Monday, March 5, 2012

Windowsill Herb Garden in 10 Simple Steps

This may be the blind leading the blind (or rather the black-thumbed leading the black-thumbed) but here goes.

I've always wanted to have fresh herbs at the ready in my kitchen window, and we're lucky enough to have a little kitchen window box in our house here in Portland, so I'm taking the plunge this spring. So far, so good! I've started them from seed, and they seem happy.

Here's how I did it:

Step 1: Determine which herbs you would like to try your hand at growing and will use in the kitchen. Get seeds.

Step 2: Pick up some potting soil. I got Miracle Grow Moisture Control so I could stress less about over/under watering. I would NOT recommend nabbing soil from your backyard, as that soil may have critters and pests in it that you won't want to bring indoors. Nobody likes uninvited houseguests.

Step 3: Save an empty egg carton. Cut into individual sections and label one for each of your different herbs. Once your plants are sprouted tall enough you can plant the egg carton section directly in your vessel or choice (or the ground, if you like). The plant will easily grow down through them.

Step 4: Take a skewer or your scissors and poke a drainage hole in the bottom of each section -- give the water somewhere to go if you overdo it.

Step 5: Fill 'em up and sow the seeds.
Grab a spray bottle  and moisten the soil, then follow the instructions on the back of the seed packet regarding how deep to pant your seeds. I sowed several seeds in each egg carton section to ensure that SOMETHING sprouted. If you do the same, be sure to thin your seedlings later to ensure that they aren't overcrowded.

Step 6: Water thoroughly. And set them aside.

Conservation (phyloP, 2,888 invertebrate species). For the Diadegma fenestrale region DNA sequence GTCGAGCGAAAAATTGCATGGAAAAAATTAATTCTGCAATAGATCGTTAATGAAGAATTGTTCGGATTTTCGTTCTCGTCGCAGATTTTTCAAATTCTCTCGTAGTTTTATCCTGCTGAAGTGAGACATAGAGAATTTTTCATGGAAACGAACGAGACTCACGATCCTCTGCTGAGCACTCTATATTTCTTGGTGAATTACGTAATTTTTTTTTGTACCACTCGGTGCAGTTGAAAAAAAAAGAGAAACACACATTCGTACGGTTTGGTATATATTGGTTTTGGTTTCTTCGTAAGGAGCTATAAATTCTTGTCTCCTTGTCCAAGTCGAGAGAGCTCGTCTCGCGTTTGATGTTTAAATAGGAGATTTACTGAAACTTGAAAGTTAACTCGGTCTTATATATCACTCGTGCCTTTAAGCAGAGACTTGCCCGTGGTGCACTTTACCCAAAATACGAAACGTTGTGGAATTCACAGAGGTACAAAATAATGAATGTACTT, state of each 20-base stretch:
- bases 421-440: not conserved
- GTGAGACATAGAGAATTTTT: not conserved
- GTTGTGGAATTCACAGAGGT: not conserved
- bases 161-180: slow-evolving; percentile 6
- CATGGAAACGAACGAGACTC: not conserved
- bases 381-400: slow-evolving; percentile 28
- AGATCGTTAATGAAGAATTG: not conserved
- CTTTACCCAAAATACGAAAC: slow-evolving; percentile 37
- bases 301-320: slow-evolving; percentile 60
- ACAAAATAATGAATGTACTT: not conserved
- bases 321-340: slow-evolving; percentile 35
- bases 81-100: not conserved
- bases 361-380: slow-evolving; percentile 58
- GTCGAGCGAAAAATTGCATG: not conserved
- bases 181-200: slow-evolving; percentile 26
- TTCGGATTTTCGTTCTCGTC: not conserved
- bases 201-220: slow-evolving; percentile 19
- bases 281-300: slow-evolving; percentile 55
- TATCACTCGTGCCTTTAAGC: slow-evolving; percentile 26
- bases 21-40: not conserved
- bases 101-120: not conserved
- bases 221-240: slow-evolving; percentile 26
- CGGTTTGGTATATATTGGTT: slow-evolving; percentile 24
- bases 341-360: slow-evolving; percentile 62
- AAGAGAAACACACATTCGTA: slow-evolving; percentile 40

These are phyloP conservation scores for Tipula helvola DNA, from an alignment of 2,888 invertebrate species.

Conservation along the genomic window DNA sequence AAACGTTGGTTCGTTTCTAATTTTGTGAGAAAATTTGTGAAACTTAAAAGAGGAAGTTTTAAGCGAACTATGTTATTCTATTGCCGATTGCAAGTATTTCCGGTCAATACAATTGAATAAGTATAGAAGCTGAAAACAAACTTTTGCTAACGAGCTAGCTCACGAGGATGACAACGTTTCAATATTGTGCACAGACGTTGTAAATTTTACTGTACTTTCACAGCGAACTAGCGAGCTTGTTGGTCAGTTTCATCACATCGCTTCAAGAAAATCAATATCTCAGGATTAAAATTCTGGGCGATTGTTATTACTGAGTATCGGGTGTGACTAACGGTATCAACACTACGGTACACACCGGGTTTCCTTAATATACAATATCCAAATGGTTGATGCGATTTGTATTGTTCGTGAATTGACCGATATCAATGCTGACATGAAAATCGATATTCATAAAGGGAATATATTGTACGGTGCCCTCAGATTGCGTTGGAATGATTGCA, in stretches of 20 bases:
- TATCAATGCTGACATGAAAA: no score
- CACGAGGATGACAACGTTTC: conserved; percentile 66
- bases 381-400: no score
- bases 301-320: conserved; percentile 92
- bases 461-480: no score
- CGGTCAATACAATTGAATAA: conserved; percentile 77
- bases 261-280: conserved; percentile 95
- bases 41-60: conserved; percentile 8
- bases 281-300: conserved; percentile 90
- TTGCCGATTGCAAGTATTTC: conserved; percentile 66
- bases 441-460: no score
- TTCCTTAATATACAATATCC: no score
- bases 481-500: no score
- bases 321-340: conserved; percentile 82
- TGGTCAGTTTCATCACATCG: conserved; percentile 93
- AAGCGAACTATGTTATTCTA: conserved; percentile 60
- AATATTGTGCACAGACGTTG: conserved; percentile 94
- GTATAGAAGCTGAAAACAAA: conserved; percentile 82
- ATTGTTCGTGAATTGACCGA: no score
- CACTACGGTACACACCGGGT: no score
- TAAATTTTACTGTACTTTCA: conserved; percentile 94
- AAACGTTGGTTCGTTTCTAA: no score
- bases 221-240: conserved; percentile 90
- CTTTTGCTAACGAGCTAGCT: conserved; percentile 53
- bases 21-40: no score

Step 7: Keep them moist. I took my spray bottle and gave them a spritz every day. I also created a makeshift terrarium for them using my cake stand and dome. (Which was also pretty cute!) Sunlight isn't as important at this stage in the game, since the seeds are covered by soil, but you'll want a sunny spot for them once they've sprouted, so you might as well put them where you'll want them to grow.

Step 8: Watch them grow! Mine sprouted through the soil in about a week, and I was so happy to meet my darling little sproutlings!

Step 9: Transplant them to their final home. Once your seedlings reach a couple of inches high, you can set them in a larger vessel with plenty of soil for them to grow in. A good indicator that your seedlings are ready is that they begin to sprout real leaves. (The sprouts will look different from regular leaves, so watch for leaves to grow that really look like parsley or dill, etc.)

Step 10: Set them in a sunny spot, water and love them! You might even make markers for them using this tutorial.

Enjoy your herbs!

A couple of things to consider:
*Some herbs, like mint and thyme, can be "aggressive", meaning that they creep and spread into the space of other plants, sometimes taking over. Plant them separately.
*If your kitchen window isn't an ideal spot, try your bedroom window or another sunny spot in the house.
*Seeds are inexpensive, and one packet comes with a great many more seeds than you will probably use. If your happen to meet with disaster, use some of the extras to try again. If your herbs are happy, put together a seedling kit for a friend: give them some soil, your extra seeds, and an empty egg carton to get them started!

Are you planning to try your hand at kitchen herbs for your windowsill? What will you plant? Any tips to share?
Leave a comment!

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  1. Where do I even begin with how adorable you are?! Cutest blog ever! I can't wait to grow my own herbs, its just impossible with the lay out I'm living in right now(student housing, high windows, not enough sun light). When we move out, it will be my requirement to have a layout for herbs and plants! Thanks for the tips! -Amber

    1. Thanks, Amber! You're darling. Our first apartment was just like yours. Very cave-like. I hope you get your wishes in your next apartment or house!


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